Kansas Legislature

Stephen Koranda / Kansas News Service

A panel of Kansas lawmakers says the Legislature should follow through on promised funding for water projects across the state.

Dan Skinner / Kansas Public Radio/File photo

A new report in the Kansas City Star is once again raising concerns about a lack of transparency in Kansas state government.

Kansas News Service/File photo

Medicaid expansion advocates say Kansas policymakers should take notice of elections this week in Maine and Virginia.

Stephen Koranda / KPR/File photo

Updated at 9:22 a.m. Tuesday

Kansas lawmakers soon will start work to determine their response to a ruling by the state’s Supreme Court that found K-12 public school funding unconstitutional.

Michael Coghlan, flickr Creative Commons

Kansas legislators expect to consider proposals next year to make it easier for people wrongfully convicted of major crimes to win compensation from the state following the third recent high-profile release of men exonerated after years in prison.

Stephen Koranda / Kansas News Service

Kansas lawmakers considered tighter rules on payday lending during a committee meeting Wednesday, but they ultimately decided not to recommend more regulations for the short-term loans.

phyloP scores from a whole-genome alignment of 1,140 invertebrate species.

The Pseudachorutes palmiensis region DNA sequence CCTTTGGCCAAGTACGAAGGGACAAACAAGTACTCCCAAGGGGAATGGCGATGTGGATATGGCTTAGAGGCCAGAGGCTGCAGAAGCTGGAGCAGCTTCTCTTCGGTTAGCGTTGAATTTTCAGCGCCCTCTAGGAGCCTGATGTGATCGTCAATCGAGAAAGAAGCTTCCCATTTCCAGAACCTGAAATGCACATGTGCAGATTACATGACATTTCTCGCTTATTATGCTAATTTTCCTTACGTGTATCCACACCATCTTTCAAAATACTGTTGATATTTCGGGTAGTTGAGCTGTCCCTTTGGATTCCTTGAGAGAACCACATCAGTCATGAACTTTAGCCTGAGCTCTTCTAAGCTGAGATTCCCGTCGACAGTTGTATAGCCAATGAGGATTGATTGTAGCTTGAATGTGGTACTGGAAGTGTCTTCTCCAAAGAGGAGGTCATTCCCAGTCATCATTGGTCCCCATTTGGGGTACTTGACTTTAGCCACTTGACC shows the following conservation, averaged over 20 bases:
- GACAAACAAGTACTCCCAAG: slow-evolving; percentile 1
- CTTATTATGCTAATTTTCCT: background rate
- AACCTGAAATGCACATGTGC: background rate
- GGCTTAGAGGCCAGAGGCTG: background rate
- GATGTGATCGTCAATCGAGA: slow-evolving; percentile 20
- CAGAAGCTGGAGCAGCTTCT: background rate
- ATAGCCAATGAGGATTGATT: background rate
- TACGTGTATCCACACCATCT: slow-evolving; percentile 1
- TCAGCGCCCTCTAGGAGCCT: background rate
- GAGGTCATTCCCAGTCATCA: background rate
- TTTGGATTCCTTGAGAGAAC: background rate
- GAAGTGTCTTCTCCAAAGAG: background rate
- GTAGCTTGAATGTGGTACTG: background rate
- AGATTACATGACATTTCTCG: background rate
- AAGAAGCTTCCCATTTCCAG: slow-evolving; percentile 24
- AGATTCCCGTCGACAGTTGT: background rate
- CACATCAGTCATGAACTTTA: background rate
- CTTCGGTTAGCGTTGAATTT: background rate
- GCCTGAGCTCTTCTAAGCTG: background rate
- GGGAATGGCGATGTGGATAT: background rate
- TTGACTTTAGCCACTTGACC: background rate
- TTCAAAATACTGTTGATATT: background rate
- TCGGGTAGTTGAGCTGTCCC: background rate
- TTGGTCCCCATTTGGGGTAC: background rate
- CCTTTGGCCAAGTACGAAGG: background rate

Orlin Wagner / AP

Last week the state lost again at the Kansas Supreme Court, which unanimously ruled that Kansas is underfunding its public schools, with repercussions for academically struggling children across the state — and especially for students and taxpayers who live in resource-poor school districts. 

Nadya Faulx / KMUW

Wichita Public Schools officials say the Kansas Supreme Court ruling on Monday, which finds that the state’s school funding formula is unconstitutional, is a “positive thing for Kansas kids.”

Kansas Department of Corrections

Kansas corrections officials hope to have a contract signed before the end of the year to build a new prison in Lansing. The negotiations over that prison contract have been taking place behind closed doors.

Sam Zeff / KCUR

Despite the ongoing fight over how much Kansas should spend on schools, the Legislature did at least one thing this year that almost all educators were pleased with: For the first time, it included all-day kindergarten in the school funding formula.

That means districts no longer have to use money from other parts of their budgets or charge parents for all-day K.

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